My primary research interest is in mathematical epidemiology. Compartmental models of infectious disease provide a highly customizable framework which can be used to study disease dynamics. For example, the well-known Kermack-McKendrick (or SIR) model divides the population according to the stage of the disease and then tracks movement between the compartments using a system of nonlinear ordinary differential equations (ODEs).
For my PhD dissertation (defended in September 2017), I worked on a project to model the spread of an infectious disease exhibiting susceptible-infectious-susceptible dynamics through a small metapopulation with delayed dispersal. Using that framework, I built a system of delay differential equations (DDEs) to model the scenario. While similar to ODEs in many ways, DDEs result in strikingly different behavior which may help to better account for certain disease dynamics; however, incorporating DDEs makes the system even more challenging to analyze.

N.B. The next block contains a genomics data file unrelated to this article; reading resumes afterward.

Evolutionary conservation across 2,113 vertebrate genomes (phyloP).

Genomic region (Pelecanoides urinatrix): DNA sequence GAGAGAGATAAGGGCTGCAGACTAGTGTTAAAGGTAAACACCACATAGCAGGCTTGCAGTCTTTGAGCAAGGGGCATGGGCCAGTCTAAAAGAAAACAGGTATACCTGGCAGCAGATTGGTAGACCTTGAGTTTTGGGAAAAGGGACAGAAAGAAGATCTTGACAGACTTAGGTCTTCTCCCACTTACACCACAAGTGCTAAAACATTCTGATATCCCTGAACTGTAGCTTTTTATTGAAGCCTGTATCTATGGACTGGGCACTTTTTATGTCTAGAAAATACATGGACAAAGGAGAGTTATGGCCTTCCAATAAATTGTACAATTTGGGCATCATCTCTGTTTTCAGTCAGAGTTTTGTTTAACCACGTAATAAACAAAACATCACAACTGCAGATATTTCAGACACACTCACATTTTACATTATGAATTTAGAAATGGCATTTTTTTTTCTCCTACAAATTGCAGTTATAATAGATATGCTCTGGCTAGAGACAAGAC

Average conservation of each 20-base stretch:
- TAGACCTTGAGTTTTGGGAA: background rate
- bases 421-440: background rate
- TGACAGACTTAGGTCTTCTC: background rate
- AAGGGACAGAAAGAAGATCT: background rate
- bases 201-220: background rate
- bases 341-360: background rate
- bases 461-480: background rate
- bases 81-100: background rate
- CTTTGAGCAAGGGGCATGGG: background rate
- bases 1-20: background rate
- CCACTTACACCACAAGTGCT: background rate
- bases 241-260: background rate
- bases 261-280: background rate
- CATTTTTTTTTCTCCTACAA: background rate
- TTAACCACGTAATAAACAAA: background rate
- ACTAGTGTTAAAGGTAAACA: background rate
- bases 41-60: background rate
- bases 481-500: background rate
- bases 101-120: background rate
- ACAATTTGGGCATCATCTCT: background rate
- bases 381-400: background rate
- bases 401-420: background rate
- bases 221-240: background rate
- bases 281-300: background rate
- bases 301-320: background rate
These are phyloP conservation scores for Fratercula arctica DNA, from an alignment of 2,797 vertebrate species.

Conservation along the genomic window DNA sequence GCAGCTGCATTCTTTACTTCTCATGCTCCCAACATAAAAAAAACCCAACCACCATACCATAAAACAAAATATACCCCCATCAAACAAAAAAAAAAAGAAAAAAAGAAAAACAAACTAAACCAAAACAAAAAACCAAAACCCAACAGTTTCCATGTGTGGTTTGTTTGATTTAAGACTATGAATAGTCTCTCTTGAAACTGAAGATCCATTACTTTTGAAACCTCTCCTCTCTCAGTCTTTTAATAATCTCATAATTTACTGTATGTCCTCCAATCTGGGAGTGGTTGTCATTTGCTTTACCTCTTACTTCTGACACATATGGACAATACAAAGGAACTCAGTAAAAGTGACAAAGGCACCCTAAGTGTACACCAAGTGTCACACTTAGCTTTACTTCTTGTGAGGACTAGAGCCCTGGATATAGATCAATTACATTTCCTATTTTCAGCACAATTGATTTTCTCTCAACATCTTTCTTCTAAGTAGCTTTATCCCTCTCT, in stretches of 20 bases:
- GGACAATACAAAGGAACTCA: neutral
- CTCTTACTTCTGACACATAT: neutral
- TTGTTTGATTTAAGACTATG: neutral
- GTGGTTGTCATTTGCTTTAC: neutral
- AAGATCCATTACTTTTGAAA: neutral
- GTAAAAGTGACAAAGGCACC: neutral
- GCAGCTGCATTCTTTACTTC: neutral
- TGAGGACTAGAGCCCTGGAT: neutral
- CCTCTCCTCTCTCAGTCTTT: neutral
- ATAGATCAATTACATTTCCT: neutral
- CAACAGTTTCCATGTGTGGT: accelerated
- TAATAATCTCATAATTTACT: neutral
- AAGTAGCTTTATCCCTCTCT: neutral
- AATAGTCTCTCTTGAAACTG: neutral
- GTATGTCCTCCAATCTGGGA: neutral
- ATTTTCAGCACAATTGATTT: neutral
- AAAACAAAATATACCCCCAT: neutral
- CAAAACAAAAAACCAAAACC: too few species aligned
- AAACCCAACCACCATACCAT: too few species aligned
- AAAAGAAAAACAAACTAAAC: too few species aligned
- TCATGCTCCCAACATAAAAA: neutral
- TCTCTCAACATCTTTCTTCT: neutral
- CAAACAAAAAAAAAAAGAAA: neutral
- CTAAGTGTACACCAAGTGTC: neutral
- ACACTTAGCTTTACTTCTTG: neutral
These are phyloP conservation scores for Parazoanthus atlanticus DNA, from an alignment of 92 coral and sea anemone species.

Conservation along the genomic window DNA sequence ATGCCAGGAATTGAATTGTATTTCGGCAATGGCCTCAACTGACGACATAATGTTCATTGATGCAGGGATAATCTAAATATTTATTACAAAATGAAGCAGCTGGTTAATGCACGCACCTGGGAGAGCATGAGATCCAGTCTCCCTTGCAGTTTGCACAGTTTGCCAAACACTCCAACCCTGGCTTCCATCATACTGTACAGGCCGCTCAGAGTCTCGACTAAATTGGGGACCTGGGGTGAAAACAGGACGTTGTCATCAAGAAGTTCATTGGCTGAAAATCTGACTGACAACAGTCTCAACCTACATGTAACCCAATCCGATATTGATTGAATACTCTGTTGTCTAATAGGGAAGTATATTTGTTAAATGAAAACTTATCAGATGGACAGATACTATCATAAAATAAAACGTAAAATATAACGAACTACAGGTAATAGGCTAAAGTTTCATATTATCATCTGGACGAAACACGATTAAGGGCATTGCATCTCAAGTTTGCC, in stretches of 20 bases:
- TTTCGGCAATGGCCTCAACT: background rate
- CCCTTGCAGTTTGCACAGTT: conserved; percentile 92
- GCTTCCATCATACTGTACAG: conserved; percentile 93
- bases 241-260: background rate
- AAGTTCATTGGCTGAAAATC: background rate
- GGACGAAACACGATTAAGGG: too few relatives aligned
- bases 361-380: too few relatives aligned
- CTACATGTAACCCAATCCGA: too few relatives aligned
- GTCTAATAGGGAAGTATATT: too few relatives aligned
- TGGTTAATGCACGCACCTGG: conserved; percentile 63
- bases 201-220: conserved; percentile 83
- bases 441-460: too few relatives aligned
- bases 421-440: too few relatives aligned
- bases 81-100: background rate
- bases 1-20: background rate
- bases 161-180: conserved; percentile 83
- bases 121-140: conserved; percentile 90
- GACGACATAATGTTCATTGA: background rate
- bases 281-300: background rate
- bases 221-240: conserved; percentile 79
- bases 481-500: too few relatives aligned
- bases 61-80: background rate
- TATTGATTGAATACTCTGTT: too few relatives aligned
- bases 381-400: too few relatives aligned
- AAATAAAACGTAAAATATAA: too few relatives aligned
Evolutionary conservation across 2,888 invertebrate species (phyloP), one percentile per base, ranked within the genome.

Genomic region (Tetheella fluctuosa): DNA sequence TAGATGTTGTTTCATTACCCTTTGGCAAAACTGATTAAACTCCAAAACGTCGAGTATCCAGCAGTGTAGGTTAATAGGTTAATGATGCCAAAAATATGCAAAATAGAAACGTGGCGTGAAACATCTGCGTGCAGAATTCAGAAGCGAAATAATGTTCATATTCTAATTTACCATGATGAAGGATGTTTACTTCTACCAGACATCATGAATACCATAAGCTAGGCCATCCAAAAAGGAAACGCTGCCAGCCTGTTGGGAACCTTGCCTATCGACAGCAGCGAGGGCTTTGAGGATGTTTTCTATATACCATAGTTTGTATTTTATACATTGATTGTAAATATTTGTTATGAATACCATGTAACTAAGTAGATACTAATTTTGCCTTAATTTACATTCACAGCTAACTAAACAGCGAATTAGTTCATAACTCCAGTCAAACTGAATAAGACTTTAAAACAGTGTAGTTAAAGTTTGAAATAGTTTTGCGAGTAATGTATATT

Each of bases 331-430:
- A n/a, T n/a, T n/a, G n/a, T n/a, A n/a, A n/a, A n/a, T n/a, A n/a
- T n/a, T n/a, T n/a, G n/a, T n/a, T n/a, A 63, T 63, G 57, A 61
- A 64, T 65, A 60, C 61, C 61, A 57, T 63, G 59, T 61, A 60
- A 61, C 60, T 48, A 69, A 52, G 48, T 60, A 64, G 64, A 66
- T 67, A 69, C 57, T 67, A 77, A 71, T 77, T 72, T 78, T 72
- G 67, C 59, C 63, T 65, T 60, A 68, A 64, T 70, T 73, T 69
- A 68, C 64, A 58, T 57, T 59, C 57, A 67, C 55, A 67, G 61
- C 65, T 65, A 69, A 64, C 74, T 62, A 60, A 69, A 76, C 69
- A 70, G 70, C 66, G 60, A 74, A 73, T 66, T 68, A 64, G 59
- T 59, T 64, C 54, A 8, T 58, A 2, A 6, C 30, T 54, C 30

At the Illinois Mathematics & Science Academy, I oversee two high school students who have developed their own framework for understanding COVID-19, and are working to build deterministic and stochastic models for transmission. I'm excited by their progress, but I'm even more excited to be a part of their discovery process. Moving forward, I hope to build on this work and include more students in mathematical modeling. Even students with only a limited knowledge of calculus can begin to explore the world of mathematical epidemiology; and I would relish in the opportunity to help them start along that path.
In addition to my work in applied mathematics, I am also deeply interested in exploring how we understand and teach mathematics. I have conducted lots on informal research aimed at improving my own instruction; however I hope to continue building my expertise in this realm and eventually conduct more formal studies.